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Morgan v. Massachusetts Homeland Insurance Co.

Appeals Court of Massachusetts, Hampden

January 20, 2017

ANTHONY G. MORGAN
v.
MASSACHUSETTS HOMELAND INSURANCE COMPANY.

          Heard: November 9, 2016

         Civil action commenced in the Superior Court Department on March 8, 2012.

         Motions for class certification and for summary judgment were heard by Edward J. McDonough, Jr., J.; and the case was heard by Bertha D. Josephson, J.

          Brett J. Vottero (Eric D. Applebaum also present) for the plaintiff.

          Michael S. Batson (Michael C. Kinton also present) for the defendant.

          Present: Kafker, C.J., Kinder, & Lemire, JJ.

          KAFKER, C.J.

         The plaintiff, Anthony G. Morgan, brought this civil action against the defendant, Massachusetts Homeland Insurance Company (Homeland or insurer), alleging that Homeland engaged in unfair or deceptive claim settlement practices in violation of G. L. c. 176D, § 3(9), and G. L. c. 93A, in the course of settling his total loss auto insurance claim.[1] See G. L. c. 93A, §§ 2, 9. Even though the claim was settled within two months of the accident, with the plaintiff's acceptance of the insurer's offer, the plaintiff claimed that the insurer violated c. 176D and c. 93A because it did not take into account the "retail book value" of his vehicle, as required by 211 Code Mass. Regs. § 133.05(1)(a) (2003). The plaintiff also filed a motion to certify a class action pursuant to G. L. c. 93A, § 9(2). A judge of the Superior Court (motion judge) denied class certification and entered a summary judgment on that count of the complaint. After a jury-waived trial on the plaintiff's individual c. 93A claim, the trial judge (who was not the motion judge) found that, although Homeland had violated c. 93A, the plaintiff was not injured by the violation, and entered judgment for Homeland on that count of the complaint. On appeal, the plaintiff argues that the judges erred by (1) denying his motion for class certification; and (2) concluding that he was not injured by Homeland's c. 93A violation. Homeland cross-appeals, challenging the trial judge's ruling that it violated c. 93A. We conclude that the motion for class certification was properly denied, and that there was no c. 93A violation.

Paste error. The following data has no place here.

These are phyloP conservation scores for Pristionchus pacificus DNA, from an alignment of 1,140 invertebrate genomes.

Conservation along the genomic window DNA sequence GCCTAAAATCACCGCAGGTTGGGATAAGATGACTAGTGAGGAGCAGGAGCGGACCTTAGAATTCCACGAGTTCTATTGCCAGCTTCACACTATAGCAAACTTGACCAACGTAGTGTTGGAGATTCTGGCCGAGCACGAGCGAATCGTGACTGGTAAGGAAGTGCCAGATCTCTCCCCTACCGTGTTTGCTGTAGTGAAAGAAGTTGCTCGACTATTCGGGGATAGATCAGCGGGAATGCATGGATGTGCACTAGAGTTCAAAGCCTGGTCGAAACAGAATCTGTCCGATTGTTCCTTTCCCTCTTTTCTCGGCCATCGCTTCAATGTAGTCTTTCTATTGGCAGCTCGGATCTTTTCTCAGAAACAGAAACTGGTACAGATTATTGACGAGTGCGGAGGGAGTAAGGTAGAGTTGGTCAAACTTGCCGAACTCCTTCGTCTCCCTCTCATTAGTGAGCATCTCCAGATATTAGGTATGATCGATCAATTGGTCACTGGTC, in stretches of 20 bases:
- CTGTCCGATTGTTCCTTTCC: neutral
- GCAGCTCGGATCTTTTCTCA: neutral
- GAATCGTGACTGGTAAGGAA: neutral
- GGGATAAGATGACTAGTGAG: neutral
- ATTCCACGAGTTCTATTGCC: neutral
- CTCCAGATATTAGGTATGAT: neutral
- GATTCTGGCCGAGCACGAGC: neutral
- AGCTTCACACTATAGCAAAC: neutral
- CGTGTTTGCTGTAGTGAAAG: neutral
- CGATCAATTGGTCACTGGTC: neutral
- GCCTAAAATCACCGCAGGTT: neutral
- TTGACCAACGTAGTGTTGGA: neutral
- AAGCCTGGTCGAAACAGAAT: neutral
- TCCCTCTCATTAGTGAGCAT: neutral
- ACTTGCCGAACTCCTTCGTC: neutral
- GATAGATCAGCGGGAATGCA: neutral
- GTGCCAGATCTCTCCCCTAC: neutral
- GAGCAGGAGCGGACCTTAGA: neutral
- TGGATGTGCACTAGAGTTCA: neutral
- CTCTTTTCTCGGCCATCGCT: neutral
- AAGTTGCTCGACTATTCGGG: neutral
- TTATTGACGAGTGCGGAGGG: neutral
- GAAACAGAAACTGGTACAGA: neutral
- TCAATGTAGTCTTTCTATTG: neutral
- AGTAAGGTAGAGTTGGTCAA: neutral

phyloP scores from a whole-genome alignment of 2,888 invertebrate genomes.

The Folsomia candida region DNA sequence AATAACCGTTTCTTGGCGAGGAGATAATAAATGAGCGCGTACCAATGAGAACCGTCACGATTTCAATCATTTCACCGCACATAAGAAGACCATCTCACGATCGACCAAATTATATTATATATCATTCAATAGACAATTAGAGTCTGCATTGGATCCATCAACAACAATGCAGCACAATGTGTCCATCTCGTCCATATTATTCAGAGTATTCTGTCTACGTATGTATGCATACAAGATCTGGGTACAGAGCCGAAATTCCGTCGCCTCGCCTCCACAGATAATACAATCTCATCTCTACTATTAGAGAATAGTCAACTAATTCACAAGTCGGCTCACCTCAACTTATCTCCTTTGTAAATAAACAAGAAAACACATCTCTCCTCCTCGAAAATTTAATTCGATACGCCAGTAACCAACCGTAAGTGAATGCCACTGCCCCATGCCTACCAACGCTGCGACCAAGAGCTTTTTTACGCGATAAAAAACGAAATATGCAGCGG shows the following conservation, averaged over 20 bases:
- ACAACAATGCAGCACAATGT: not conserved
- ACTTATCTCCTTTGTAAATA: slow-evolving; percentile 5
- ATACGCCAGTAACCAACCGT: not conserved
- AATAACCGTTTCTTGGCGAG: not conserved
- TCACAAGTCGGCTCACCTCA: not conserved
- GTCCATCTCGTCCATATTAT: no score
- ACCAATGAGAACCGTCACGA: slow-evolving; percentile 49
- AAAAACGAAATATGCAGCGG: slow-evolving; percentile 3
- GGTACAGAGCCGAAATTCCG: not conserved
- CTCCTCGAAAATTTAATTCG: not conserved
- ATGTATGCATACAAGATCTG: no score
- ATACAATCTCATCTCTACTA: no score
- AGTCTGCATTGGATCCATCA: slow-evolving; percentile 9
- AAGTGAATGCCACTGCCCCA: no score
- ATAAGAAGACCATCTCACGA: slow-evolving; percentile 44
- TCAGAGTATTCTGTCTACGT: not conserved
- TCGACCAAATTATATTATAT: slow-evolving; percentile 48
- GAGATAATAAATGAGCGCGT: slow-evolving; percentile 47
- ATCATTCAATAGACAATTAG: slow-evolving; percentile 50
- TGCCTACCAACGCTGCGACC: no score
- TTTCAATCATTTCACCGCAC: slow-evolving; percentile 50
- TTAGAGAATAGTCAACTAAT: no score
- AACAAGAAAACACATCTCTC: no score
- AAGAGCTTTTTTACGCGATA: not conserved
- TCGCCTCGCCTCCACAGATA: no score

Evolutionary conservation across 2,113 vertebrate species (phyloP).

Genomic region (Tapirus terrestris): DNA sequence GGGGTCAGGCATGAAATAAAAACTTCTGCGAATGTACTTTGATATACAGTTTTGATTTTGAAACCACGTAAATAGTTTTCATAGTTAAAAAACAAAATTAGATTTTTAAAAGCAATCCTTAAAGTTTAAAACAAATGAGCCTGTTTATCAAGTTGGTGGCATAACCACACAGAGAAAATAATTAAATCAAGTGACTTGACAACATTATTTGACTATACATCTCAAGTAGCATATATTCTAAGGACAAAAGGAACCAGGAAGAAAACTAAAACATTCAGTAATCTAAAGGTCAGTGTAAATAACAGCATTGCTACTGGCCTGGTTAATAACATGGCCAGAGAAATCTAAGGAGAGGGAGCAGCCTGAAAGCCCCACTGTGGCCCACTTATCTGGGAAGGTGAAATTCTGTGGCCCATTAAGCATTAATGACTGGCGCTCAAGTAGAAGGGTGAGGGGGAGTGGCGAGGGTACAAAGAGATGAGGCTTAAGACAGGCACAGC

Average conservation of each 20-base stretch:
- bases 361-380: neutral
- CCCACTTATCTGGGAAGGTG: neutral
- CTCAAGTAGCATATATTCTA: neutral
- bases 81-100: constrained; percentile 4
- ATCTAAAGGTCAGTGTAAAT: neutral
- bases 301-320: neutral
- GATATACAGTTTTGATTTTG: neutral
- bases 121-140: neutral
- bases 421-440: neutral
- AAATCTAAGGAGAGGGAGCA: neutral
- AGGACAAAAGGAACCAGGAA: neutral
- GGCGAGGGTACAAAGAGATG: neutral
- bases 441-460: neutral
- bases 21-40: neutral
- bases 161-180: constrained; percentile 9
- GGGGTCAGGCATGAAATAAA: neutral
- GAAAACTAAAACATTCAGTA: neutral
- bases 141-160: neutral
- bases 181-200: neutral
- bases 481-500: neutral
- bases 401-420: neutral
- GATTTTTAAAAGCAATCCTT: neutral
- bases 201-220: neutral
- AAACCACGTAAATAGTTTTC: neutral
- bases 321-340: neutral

Background.

         On January 9, 2011, the plaintiff's 2005 Chevrolet Colorado was significantly damaged in an accident. Homeland, the plaintiff's auto insurer, determined the vehicle to be a total loss. Homeland was therefore required to offer the plaintiff an amount for the actual cash value of the vehicle. See 211 Code Mass. Regs. § 133.05.[2] When calculating the actual cash value of a total loss vehicle, an insurer must consider four factors, one of which is the "retail book value" of a vehicle "of like kind and quality, but for the damage incurred."[3] 211 Code Mass. Regs. § 133.05(1) (a) .

         On January 12, 2011, Homeland determined the actual cash value of the plaintiff's vehicle to be $11, 891. Homeland used a software program generated by a third party, Certified Collateral Corporation (CCC), which maintains a database of vehicles for sale from dealers and private parties in various markets. The motion judge found that the CCC report "incorporated a significant amount of information, including, but not limited to, vehicle description, vehicle options, vehicle history, the local market, the vehicle's pre-accident condition, the value of comparable vehicles, and vehicle mileage." The record provides more particularly that CCC's database "include[s] vehicles for sale at dealerships that CCC has physically inspected and dealer and private party advertised vehicle information from more than 1, 700 publications." Using the vehicle's identification number and the plaintiff's zip code, CCC compiled a list from its database of twelve comparable vehicles available for sale in the local market. Three of the vehicles were listed for sale at local dealerships that CCC had physically inspected; nine were listed for sale on Autotrader, a publicly accessible online database of vehicles for sale from dealers and private parties listed by age, make, model, mileage, and city and State.[4] See, e.g., Kesling v. Hubler Nissan, Inc., 997 N.E.2d 327, 330 (Ind. 2013). CCC then adjusted those values for the condition of the plaintiff's vehicle, and, using a weighted average formula, arrived at an actual cash value of $11, 891.[5]

         When informed of this valuation on January 20, 2011, the plaintiff insisted that his vehicle was worth more than $14, 000, citing a report by the National Automobile Dealers Association (NADA) that showed a "clean retail" value of $14, 500.[6] NADA maintains a publicly accessible online database of used car values in each region of the country, from which reports on particular vehicles may be generated. NADA, an industry trade association, also periodically publishes "books" containing these values in regional editions. See Braucher, Rash and Ride-Through Redux: The Terms for Holding on to Cars, Homes and Other Collateral Under the 2005 Act, 13 Am. Bankr. Inst. L. Rev. 457, 466 n.37 (2005) (Braucher). See also FTC v. CCC Holdings Inc., 605 F.Supp.2d 26, 33 (D.D.C. 2009).